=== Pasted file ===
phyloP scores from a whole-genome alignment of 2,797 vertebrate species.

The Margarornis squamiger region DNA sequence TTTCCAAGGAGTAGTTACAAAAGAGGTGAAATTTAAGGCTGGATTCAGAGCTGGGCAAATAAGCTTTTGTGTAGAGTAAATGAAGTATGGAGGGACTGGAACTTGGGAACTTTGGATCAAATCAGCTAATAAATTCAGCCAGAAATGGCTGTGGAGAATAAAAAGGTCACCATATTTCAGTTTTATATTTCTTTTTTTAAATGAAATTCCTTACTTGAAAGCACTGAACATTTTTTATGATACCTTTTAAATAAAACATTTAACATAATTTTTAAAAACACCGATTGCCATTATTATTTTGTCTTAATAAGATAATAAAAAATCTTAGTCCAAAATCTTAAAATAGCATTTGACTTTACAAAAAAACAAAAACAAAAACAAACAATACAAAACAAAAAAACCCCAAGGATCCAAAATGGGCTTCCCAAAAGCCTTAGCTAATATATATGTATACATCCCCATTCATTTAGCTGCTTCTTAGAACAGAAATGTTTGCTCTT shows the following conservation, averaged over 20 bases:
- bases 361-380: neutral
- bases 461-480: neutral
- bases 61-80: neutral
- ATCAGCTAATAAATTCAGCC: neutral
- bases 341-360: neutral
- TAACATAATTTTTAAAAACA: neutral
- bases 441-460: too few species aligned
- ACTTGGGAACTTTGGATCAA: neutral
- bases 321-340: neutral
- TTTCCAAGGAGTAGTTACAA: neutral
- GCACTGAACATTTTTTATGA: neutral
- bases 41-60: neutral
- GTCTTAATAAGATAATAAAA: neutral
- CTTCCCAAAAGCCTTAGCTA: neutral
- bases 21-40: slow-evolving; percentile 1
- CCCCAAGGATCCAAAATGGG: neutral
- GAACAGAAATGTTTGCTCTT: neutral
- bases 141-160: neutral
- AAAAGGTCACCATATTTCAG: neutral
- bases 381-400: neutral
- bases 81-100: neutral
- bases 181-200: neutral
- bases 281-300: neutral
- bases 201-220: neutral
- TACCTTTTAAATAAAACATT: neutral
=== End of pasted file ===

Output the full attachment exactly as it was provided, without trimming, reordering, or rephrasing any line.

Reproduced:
phyloP scores from a whole-genome alignment of 2,797 vertebrate species.

The Margarornis squamiger region DNA sequence TTTCCAAGGAGTAGTTACAAAAGAGGTGAAATTTAAGGCTGGATTCAGAGCTGGGCAAATAAGCTTTTGTGTAGAGTAAATGAAGTATGGAGGGACTGGAACTTGGGAACTTTGGATCAAATCAGCTAATAAATTCAGCCAGAAATGGCTGTGGAGAATAAAAAGGTCACCATATTTCAGTTTTATATTTCTTTTTTTAAATGAAATTCCTTACTTGAAAGCACTGAACATTTTTTATGATACCTTTTAAATAAAACATTTAACATAATTTTTAAAAACACCGATTGCCATTATTATTTTGTCTTAATAAGATAATAAAAAATCTTAGTCCAAAATCTTAAAATAGCATTTGACTTTACAAAAAAACAAAAACAAAAACAAACAATACAAAACAAAAAAACCCCAAGGATCCAAAATGGGCTTCCCAAAAGCCTTAGCTAATATATATGTATACATCCCCATTCATTTAGCTGCTTCTTAGAACAGAAATGTTTGCTCTT shows the following conservation, averaged over 20 bases:
- bases 361-380: neutral
- bases 461-480: neutral
- bases 61-80: neutral
- ATCAGCTAATAAATTCAGCC: neutral
- bases 341-360: neutral
- TAACATAATTTTTAAAAACA: neutral
- bases 441-460: too few species aligned
- ACTTGGGAACTTTGGATCAA: neutral
- bases 321-340: neutral
- TTTCCAAGGAGTAGTTACAA: neutral
- GCACTGAACATTTTTTATGA: neutral
- bases 41-60: neutral
- GTCTTAATAAGATAATAAAA: neutral
- CTTCCCAAAAGCCTTAGCTA: neutral
- bases 21-40: slow-evolving; percentile 1
- CCCCAAGGATCCAAAATGGG: neutral
- GAACAGAAATGTTTGCTCTT: neutral
- bases 141-160: neutral
- AAAAGGTCACCATATTTCAG: neutral
- bases 381-400: neutral
- bases 81-100: neutral
- bases 181-200: neutral
- bases 281-300: neutral
- bases 201-220: neutral
- TACCTTTTAAATAAAACATT: neutral